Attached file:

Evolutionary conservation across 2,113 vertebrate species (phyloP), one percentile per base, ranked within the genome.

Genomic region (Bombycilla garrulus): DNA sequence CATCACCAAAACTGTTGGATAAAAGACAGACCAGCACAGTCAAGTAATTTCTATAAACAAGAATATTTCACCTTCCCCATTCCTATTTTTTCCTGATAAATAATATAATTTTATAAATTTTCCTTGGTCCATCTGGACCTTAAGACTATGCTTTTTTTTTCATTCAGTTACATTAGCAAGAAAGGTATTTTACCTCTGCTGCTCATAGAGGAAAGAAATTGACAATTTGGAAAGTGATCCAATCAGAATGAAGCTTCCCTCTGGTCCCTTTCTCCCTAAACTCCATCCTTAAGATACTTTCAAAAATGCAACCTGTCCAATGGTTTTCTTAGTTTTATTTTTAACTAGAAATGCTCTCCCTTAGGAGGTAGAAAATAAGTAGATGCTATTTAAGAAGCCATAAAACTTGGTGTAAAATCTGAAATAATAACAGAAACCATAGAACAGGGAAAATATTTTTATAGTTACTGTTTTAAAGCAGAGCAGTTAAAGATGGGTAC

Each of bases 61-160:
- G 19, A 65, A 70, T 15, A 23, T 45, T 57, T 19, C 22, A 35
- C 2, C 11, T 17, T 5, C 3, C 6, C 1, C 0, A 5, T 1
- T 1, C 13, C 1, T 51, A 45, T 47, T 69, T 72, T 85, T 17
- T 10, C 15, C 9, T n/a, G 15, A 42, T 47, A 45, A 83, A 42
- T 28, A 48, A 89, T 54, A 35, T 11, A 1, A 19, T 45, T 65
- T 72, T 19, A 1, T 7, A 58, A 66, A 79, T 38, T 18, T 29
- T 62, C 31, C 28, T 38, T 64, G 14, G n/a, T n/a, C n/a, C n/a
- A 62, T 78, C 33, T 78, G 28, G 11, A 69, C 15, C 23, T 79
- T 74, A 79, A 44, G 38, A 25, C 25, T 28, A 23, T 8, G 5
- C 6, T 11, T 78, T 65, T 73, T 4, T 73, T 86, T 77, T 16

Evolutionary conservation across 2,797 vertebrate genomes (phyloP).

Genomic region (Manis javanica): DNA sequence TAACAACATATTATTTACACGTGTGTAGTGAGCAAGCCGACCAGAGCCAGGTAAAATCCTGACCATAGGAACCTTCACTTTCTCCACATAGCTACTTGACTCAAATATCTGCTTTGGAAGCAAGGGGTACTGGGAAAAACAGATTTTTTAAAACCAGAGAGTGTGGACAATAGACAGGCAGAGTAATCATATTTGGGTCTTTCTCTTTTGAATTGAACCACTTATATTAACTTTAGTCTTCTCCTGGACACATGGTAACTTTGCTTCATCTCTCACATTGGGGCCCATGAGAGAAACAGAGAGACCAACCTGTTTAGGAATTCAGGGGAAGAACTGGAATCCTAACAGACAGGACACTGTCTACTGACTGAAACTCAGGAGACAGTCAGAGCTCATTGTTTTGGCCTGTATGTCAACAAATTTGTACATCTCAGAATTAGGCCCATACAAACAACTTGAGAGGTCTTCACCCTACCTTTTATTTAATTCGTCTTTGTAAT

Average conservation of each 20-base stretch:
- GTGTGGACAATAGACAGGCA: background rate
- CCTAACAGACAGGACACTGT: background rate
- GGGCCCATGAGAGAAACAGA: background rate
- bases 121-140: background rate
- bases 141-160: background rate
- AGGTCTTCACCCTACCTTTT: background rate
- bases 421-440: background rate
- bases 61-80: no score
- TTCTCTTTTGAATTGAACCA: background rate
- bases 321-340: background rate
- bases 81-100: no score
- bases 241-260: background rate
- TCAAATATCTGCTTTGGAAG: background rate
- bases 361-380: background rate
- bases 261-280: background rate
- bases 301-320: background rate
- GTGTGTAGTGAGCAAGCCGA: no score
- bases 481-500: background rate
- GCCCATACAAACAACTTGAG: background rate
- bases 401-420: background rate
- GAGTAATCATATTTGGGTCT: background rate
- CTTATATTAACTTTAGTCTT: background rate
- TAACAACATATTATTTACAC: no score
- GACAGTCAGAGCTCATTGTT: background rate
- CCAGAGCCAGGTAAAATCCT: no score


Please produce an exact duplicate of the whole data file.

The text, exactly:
Evolutionary conservation across 2,113 vertebrate species (phyloP), one percentile per base, ranked within the genome.

Genomic region (Bombycilla garrulus): DNA sequence CATCACCAAAACTGTTGGATAAAAGACAGACCAGCACAGTCAAGTAATTTCTATAAACAAGAATATTTCACCTTCCCCATTCCTATTTTTTCCTGATAAATAATATAATTTTATAAATTTTCCTTGGTCCATCTGGACCTTAAGACTATGCTTTTTTTTTCATTCAGTTACATTAGCAAGAAAGGTATTTTACCTCTGCTGCTCATAGAGGAAAGAAATTGACAATTTGGAAAGTGATCCAATCAGAATGAAGCTTCCCTCTGGTCCCTTTCTCCCTAAACTCCATCCTTAAGATACTTTCAAAAATGCAACCTGTCCAATGGTTTTCTTAGTTTTATTTTTAACTAGAAATGCTCTCCCTTAGGAGGTAGAAAATAAGTAGATGCTATTTAAGAAGCCATAAAACTTGGTGTAAAATCTGAAATAATAACAGAAACCATAGAACAGGGAAAATATTTTTATAGTTACTGTTTTAAAGCAGAGCAGTTAAAGATGGGTAC

Each of bases 61-160:
- G 19, A 65, A 70, T 15, A 23, T 45, T 57, T 19, C 22, A 35
- C 2, C 11, T 17, T 5, C 3, C 6, C 1, C 0, A 5, T 1
- T 1, C 13, C 1, T 51, A 45, T 47, T 69, T 72, T 85, T 17
- T 10, C 15, C 9, T n/a, G 15, A 42, T 47, A 45, A 83, A 42
- T 28, A 48, A 89, T 54, A 35, T 11, A 1, A 19, T 45, T 65
- T 72, T 19, A 1, T 7, A 58, A 66, A 79, T 38, T 18, T 29
- T 62, C 31, C 28, T 38, T 64, G 14, G n/a, T n/a, C n/a, C n/a
- A 62, T 78, C 33, T 78, G 28, G 11, A 69, C 15, C 23, T 79
- T 74, A 79, A 44, G 38, A 25, C 25, T 28, A 23, T 8, G 5
- C 6, T 11, T 78, T 65, T 73, T 4, T 73, T 86, T 77, T 16

Evolutionary conservation across 2,797 vertebrate genomes (phyloP).

Genomic region (Manis javanica): DNA sequence TAACAACATATTATTTACACGTGTGTAGTGAGCAAGCCGACCAGAGCCAGGTAAAATCCTGACCATAGGAACCTTCACTTTCTCCACATAGCTACTTGACTCAAATATCTGCTTTGGAAGCAAGGGGTACTGGGAAAAACAGATTTTTTAAAACCAGAGAGTGTGGACAATAGACAGGCAGAGTAATCATATTTGGGTCTTTCTCTTTTGAATTGAACCACTTATATTAACTTTAGTCTTCTCCTGGACACATGGTAACTTTGCTTCATCTCTCACATTGGGGCCCATGAGAGAAACAGAGAGACCAACCTGTTTAGGAATTCAGGGGAAGAACTGGAATCCTAACAGACAGGACACTGTCTACTGACTGAAACTCAGGAGACAGTCAGAGCTCATTGTTTTGGCCTGTATGTCAACAAATTTGTACATCTCAGAATTAGGCCCATACAAACAACTTGAGAGGTCTTCACCCTACCTTTTATTTAATTCGTCTTTGTAAT

Average conservation of each 20-base stretch:
- GTGTGGACAATAGACAGGCA: background rate
- CCTAACAGACAGGACACTGT: background rate
- GGGCCCATGAGAGAAACAGA: background rate
- bases 121-140: background rate
- bases 141-160: background rate
- AGGTCTTCACCCTACCTTTT: background rate
- bases 421-440: background rate
- bases 61-80: no score
- TTCTCTTTTGAATTGAACCA: background rate
- bases 321-340: background rate
- bases 81-100: no score
- bases 241-260: background rate
- TCAAATATCTGCTTTGGAAG: background rate
- bases 361-380: background rate
- bases 261-280: background rate
- bases 301-320: background rate
- GTGTGTAGTGAGCAAGCCGA: no score
- bases 481-500: background rate
- GCCCATACAAACAACTTGAG: background rate
- bases 401-420: background rate
- GAGTAATCATATTTGGGTCT: background rate
- CTTATATTAACTTTAGTCTT: background rate
- TAACAACATATTATTTACAC: no score
- GACAGTCAGAGCTCATTGTT: background rate
- CCAGAGCCAGGTAAAATCCT: no score